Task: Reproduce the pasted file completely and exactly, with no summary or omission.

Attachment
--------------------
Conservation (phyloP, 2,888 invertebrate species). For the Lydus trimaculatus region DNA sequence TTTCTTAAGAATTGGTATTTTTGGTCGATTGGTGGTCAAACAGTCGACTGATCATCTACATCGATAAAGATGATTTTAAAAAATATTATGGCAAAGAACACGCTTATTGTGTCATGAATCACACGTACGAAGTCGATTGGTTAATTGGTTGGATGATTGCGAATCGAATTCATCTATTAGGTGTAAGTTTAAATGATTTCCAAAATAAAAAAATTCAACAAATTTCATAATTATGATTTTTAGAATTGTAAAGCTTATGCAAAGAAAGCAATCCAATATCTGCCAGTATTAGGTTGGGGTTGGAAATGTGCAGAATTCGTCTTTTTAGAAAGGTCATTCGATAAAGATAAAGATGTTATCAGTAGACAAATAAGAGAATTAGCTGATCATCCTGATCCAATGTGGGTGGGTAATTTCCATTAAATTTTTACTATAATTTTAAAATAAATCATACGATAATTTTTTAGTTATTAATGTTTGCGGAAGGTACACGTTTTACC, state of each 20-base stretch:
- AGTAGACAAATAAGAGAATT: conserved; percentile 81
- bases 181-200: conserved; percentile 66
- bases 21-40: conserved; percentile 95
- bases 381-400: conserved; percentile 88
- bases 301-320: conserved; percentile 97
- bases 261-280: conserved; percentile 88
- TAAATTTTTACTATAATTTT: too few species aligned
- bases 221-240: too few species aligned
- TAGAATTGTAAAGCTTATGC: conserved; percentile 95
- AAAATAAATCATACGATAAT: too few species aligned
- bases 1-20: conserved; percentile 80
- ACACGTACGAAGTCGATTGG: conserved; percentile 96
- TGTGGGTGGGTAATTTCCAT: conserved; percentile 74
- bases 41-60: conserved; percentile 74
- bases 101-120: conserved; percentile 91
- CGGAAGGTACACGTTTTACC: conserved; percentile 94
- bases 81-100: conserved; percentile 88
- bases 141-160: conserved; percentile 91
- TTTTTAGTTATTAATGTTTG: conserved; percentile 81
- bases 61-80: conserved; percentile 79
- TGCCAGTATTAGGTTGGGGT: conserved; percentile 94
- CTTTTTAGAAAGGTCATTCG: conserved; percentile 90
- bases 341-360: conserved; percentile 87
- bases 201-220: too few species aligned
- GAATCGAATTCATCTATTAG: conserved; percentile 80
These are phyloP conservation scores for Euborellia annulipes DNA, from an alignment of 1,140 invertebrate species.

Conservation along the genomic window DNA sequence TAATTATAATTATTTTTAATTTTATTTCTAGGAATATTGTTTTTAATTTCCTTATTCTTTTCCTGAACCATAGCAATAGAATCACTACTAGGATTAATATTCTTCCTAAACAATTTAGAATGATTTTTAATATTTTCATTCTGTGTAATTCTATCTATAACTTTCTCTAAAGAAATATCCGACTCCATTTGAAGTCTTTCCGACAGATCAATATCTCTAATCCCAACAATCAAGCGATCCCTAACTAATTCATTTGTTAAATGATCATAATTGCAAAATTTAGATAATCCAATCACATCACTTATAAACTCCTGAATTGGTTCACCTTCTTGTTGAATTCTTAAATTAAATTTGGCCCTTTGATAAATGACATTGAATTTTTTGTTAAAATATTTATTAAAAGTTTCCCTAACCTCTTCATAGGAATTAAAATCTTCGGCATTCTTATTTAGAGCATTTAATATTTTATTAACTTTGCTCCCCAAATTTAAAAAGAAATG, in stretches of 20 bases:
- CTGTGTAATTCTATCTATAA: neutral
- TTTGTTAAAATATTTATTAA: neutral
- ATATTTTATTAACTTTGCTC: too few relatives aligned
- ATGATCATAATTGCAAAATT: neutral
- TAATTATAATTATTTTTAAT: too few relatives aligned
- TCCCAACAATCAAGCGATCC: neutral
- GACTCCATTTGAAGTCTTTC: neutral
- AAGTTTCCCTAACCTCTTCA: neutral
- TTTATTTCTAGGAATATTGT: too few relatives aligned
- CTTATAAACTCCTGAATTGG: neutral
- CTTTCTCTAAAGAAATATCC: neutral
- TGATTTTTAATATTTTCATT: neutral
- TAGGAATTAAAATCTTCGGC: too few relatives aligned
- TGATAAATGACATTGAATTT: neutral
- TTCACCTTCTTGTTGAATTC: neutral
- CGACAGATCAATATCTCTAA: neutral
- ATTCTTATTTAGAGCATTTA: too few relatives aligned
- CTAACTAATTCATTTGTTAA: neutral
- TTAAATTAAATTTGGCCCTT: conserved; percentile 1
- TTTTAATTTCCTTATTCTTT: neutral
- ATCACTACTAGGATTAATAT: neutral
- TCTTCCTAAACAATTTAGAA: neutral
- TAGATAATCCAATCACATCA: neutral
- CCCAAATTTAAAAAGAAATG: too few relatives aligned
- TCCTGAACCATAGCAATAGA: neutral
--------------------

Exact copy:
Conservation (phyloP, 2,888 invertebrate species). For the Lydus trimaculatus region DNA sequence TTTCTTAAGAATTGGTATTTTTGGTCGATTGGTGGTCAAACAGTCGACTGATCATCTACATCGATAAAGATGATTTTAAAAAATATTATGGCAAAGAACACGCTTATTGTGTCATGAATCACACGTACGAAGTCGATTGGTTAATTGGTTGGATGATTGCGAATCGAATTCATCTATTAGGTGTAAGTTTAAATGATTTCCAAAATAAAAAAATTCAACAAATTTCATAATTATGATTTTTAGAATTGTAAAGCTTATGCAAAGAAAGCAATCCAATATCTGCCAGTATTAGGTTGGGGTTGGAAATGTGCAGAATTCGTCTTTTTAGAAAGGTCATTCGATAAAGATAAAGATGTTATCAGTAGACAAATAAGAGAATTAGCTGATCATCCTGATCCAATGTGGGTGGGTAATTTCCATTAAATTTTTACTATAATTTTAAAATAAATCATACGATAATTTTTTAGTTATTAATGTTTGCGGAAGGTACACGTTTTACC, state of each 20-base stretch:
- AGTAGACAAATAAGAGAATT: conserved; percentile 81
- bases 181-200: conserved; percentile 66
- bases 21-40: conserved; percentile 95
- bases 381-400: conserved; percentile 88
- bases 301-320: conserved; percentile 97
- bases 261-280: conserved; percentile 88
- TAAATTTTTACTATAATTTT: too few species aligned
- bases 221-240: too few species aligned
- TAGAATTGTAAAGCTTATGC: conserved; percentile 95
- AAAATAAATCATACGATAAT: too few species aligned
- bases 1-20: conserved; percentile 80
- ACACGTACGAAGTCGATTGG: conserved; percentile 96
- TGTGGGTGGGTAATTTCCAT: conserved; percentile 74
- bases 41-60: conserved; percentile 74
- bases 101-120: conserved; percentile 91
- CGGAAGGTACACGTTTTACC: conserved; percentile 94
- bases 81-100: conserved; percentile 88
- bases 141-160: conserved; percentile 91
- TTTTTAGTTATTAATGTTTG: conserved; percentile 81
- bases 61-80: conserved; percentile 79
- TGCCAGTATTAGGTTGGGGT: conserved; percentile 94
- CTTTTTAGAAAGGTCATTCG: conserved; percentile 90
- bases 341-360: conserved; percentile 87
- bases 201-220: too few species aligned
- GAATCGAATTCATCTATTAG: conserved; percentile 80
These are phyloP conservation scores for Euborellia annulipes DNA, from an alignment of 1,140 invertebrate species.

Conservation along the genomic window DNA sequence TAATTATAATTATTTTTAATTTTATTTCTAGGAATATTGTTTTTAATTTCCTTATTCTTTTCCTGAACCATAGCAATAGAATCACTACTAGGATTAATATTCTTCCTAAACAATTTAGAATGATTTTTAATATTTTCATTCTGTGTAATTCTATCTATAACTTTCTCTAAAGAAATATCCGACTCCATTTGAAGTCTTTCCGACAGATCAATATCTCTAATCCCAACAATCAAGCGATCCCTAACTAATTCATTTGTTAAATGATCATAATTGCAAAATTTAGATAATCCAATCACATCACTTATAAACTCCTGAATTGGTTCACCTTCTTGTTGAATTCTTAAATTAAATTTGGCCCTTTGATAAATGACATTGAATTTTTTGTTAAAATATTTATTAAAAGTTTCCCTAACCTCTTCATAGGAATTAAAATCTTCGGCATTCTTATTTAGAGCATTTAATATTTTATTAACTTTGCTCCCCAAATTTAAAAAGAAATG, in stretches of 20 bases:
- CTGTGTAATTCTATCTATAA: neutral
- TTTGTTAAAATATTTATTAA: neutral
- ATATTTTATTAACTTTGCTC: too few relatives aligned
- ATGATCATAATTGCAAAATT: neutral
- TAATTATAATTATTTTTAAT: too few relatives aligned
- TCCCAACAATCAAGCGATCC: neutral
- GACTCCATTTGAAGTCTTTC: neutral
- AAGTTTCCCTAACCTCTTCA: neutral
- TTTATTTCTAGGAATATTGT: too few relatives aligned
- CTTATAAACTCCTGAATTGG: neutral
- CTTTCTCTAAAGAAATATCC: neutral
- TGATTTTTAATATTTTCATT: neutral
- TAGGAATTAAAATCTTCGGC: too few relatives aligned
- TGATAAATGACATTGAATTT: neutral
- TTCACCTTCTTGTTGAATTC: neutral
- CGACAGATCAATATCTCTAA: neutral
- ATTCTTATTTAGAGCATTTA: too few relatives aligned
- CTAACTAATTCATTTGTTAA: neutral
- TTAAATTAAATTTGGCCCTT: conserved; percentile 1
- TTTTAATTTCCTTATTCTTT: neutral
- ATCACTACTAGGATTAATAT: neutral
- TCTTCCTAAACAATTTAGAA: neutral
- TAGATAATCCAATCACATCA: neutral
- CCCAAATTTAAAAAGAAATG: too few relatives aligned
- TCCTGAACCATAGCAATAGA: neutral